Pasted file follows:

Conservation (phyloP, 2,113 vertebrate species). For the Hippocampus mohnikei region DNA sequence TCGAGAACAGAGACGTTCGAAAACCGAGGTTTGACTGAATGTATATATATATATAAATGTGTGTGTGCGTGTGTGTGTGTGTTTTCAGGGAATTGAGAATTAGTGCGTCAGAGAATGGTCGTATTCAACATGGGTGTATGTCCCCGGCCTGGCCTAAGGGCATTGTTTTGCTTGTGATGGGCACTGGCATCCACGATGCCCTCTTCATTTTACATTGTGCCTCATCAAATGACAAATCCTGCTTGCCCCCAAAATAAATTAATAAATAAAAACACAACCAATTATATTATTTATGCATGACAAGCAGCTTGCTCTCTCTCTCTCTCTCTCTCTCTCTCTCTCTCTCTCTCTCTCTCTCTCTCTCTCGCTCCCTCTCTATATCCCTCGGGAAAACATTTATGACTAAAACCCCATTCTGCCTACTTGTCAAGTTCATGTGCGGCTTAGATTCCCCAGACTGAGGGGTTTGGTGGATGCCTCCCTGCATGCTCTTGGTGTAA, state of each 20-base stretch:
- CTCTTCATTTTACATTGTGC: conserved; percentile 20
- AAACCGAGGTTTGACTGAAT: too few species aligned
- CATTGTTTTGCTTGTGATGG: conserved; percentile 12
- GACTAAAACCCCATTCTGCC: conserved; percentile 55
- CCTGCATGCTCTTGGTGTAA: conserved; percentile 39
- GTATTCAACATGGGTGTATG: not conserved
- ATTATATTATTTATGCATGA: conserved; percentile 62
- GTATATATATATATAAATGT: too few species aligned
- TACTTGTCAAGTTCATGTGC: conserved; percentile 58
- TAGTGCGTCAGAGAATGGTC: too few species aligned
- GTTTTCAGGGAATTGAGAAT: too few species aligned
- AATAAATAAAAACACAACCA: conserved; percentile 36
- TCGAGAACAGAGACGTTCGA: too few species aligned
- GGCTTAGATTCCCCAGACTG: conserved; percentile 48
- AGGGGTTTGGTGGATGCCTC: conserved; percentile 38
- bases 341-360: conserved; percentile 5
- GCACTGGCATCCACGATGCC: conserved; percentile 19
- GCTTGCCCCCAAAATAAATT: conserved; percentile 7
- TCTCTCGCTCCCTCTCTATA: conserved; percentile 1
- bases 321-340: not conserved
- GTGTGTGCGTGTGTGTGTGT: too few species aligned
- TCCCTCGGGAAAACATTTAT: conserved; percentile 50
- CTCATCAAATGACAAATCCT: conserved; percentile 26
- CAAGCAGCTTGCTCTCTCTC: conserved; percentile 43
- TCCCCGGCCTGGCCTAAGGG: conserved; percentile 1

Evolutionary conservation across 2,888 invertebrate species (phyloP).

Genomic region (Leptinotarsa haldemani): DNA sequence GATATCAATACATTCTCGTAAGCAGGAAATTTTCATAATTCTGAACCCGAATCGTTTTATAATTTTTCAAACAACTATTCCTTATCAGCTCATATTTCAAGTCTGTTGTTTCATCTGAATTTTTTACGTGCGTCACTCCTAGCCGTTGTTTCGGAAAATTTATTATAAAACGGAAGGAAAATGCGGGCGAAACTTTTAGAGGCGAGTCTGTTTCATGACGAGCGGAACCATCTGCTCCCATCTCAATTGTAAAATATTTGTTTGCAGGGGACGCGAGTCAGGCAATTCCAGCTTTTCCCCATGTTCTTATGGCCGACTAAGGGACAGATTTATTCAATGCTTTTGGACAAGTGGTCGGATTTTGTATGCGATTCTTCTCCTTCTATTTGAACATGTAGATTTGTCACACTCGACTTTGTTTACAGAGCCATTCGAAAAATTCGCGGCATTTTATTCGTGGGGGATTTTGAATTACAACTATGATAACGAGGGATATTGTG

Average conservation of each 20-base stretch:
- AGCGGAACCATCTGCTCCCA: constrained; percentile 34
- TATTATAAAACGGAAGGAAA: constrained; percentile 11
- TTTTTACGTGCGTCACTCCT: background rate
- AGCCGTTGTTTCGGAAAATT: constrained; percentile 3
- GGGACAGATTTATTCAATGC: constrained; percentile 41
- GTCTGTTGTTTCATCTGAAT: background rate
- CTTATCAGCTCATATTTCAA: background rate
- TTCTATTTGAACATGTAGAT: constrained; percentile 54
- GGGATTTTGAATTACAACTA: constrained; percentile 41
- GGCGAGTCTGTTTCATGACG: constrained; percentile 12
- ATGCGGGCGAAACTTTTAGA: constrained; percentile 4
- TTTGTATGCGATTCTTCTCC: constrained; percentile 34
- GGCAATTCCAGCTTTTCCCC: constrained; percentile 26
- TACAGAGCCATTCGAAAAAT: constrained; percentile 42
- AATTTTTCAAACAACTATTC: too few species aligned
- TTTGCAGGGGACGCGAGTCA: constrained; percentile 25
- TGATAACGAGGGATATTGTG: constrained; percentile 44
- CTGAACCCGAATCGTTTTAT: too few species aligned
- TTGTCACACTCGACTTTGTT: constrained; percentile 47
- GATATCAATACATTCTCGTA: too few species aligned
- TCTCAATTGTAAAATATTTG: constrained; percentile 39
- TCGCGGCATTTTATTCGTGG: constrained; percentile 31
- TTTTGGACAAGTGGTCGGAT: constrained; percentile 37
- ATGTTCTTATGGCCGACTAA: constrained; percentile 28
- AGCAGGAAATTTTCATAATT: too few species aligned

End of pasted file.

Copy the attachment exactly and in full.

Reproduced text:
Conservation (phyloP, 2,113 vertebrate species). For the Hippocampus mohnikei region DNA sequence TCGAGAACAGAGACGTTCGAAAACCGAGGTTTGACTGAATGTATATATATATATAAATGTGTGTGTGCGTGTGTGTGTGTGTTTTCAGGGAATTGAGAATTAGTGCGTCAGAGAATGGTCGTATTCAACATGGGTGTATGTCCCCGGCCTGGCCTAAGGGCATTGTTTTGCTTGTGATGGGCACTGGCATCCACGATGCCCTCTTCATTTTACATTGTGCCTCATCAAATGACAAATCCTGCTTGCCCCCAAAATAAATTAATAAATAAAAACACAACCAATTATATTATTTATGCATGACAAGCAGCTTGCTCTCTCTCTCTCTCTCTCTCTCTCTCTCTCTCTCTCTCTCTCTCTCTCTCTCTCGCTCCCTCTCTATATCCCTCGGGAAAACATTTATGACTAAAACCCCATTCTGCCTACTTGTCAAGTTCATGTGCGGCTTAGATTCCCCAGACTGAGGGGTTTGGTGGATGCCTCCCTGCATGCTCTTGGTGTAA, state of each 20-base stretch:
- CTCTTCATTTTACATTGTGC: conserved; percentile 20
- AAACCGAGGTTTGACTGAAT: too few species aligned
- CATTGTTTTGCTTGTGATGG: conserved; percentile 12
- GACTAAAACCCCATTCTGCC: conserved; percentile 55
- CCTGCATGCTCTTGGTGTAA: conserved; percentile 39
- GTATTCAACATGGGTGTATG: not conserved
- ATTATATTATTTATGCATGA: conserved; percentile 62
- GTATATATATATATAAATGT: too few species aligned
- TACTTGTCAAGTTCATGTGC: conserved; percentile 58
- TAGTGCGTCAGAGAATGGTC: too few species aligned
- GTTTTCAGGGAATTGAGAAT: too few species aligned
- AATAAATAAAAACACAACCA: conserved; percentile 36
- TCGAGAACAGAGACGTTCGA: too few species aligned
- GGCTTAGATTCCCCAGACTG: conserved; percentile 48
- AGGGGTTTGGTGGATGCCTC: conserved; percentile 38
- bases 341-360: conserved; percentile 5
- GCACTGGCATCCACGATGCC: conserved; percentile 19
- GCTTGCCCCCAAAATAAATT: conserved; percentile 7
- TCTCTCGCTCCCTCTCTATA: conserved; percentile 1
- bases 321-340: not conserved
- GTGTGTGCGTGTGTGTGTGT: too few species aligned
- TCCCTCGGGAAAACATTTAT: conserved; percentile 50
- CTCATCAAATGACAAATCCT: conserved; percentile 26
- CAAGCAGCTTGCTCTCTCTC: conserved; percentile 43
- TCCCCGGCCTGGCCTAAGGG: conserved; percentile 1

Evolutionary conservation across 2,888 invertebrate species (phyloP).

Genomic region (Leptinotarsa haldemani): DNA sequence GATATCAATACATTCTCGTAAGCAGGAAATTTTCATAATTCTGAACCCGAATCGTTTTATAATTTTTCAAACAACTATTCCTTATCAGCTCATATTTCAAGTCTGTTGTTTCATCTGAATTTTTTACGTGCGTCACTCCTAGCCGTTGTTTCGGAAAATTTATTATAAAACGGAAGGAAAATGCGGGCGAAACTTTTAGAGGCGAGTCTGTTTCATGACGAGCGGAACCATCTGCTCCCATCTCAATTGTAAAATATTTGTTTGCAGGGGACGCGAGTCAGGCAATTCCAGCTTTTCCCCATGTTCTTATGGCCGACTAAGGGACAGATTTATTCAATGCTTTTGGACAAGTGGTCGGATTTTGTATGCGATTCTTCTCCTTCTATTTGAACATGTAGATTTGTCACACTCGACTTTGTTTACAGAGCCATTCGAAAAATTCGCGGCATTTTATTCGTGGGGGATTTTGAATTACAACTATGATAACGAGGGATATTGTG

Average conservation of each 20-base stretch:
- AGCGGAACCATCTGCTCCCA: constrained; percentile 34
- TATTATAAAACGGAAGGAAA: constrained; percentile 11
- TTTTTACGTGCGTCACTCCT: background rate
- AGCCGTTGTTTCGGAAAATT: constrained; percentile 3
- GGGACAGATTTATTCAATGC: constrained; percentile 41
- GTCTGTTGTTTCATCTGAAT: background rate
- CTTATCAGCTCATATTTCAA: background rate
- TTCTATTTGAACATGTAGAT: constrained; percentile 54
- GGGATTTTGAATTACAACTA: constrained; percentile 41
- GGCGAGTCTGTTTCATGACG: constrained; percentile 12
- ATGCGGGCGAAACTTTTAGA: constrained; percentile 4
- TTTGTATGCGATTCTTCTCC: constrained; percentile 34
- GGCAATTCCAGCTTTTCCCC: constrained; percentile 26
- TACAGAGCCATTCGAAAAAT: constrained; percentile 42
- AATTTTTCAAACAACTATTC: too few species aligned
- TTTGCAGGGGACGCGAGTCA: constrained; percentile 25
- TGATAACGAGGGATATTGTG: constrained; percentile 44
- CTGAACCCGAATCGTTTTAT: too few species aligned
- TTGTCACACTCGACTTTGTT: constrained; percentile 47
- GATATCAATACATTCTCGTA: too few species aligned
- TCTCAATTGTAAAATATTTG: constrained; percentile 39
- TCGCGGCATTTTATTCGTGG: constrained; percentile 31
- TTTTGGACAAGTGGTCGGAT: constrained; percentile 37
- ATGTTCTTATGGCCGACTAA: constrained; percentile 28
- AGCAGGAAATTTTCATAATT: too few species aligned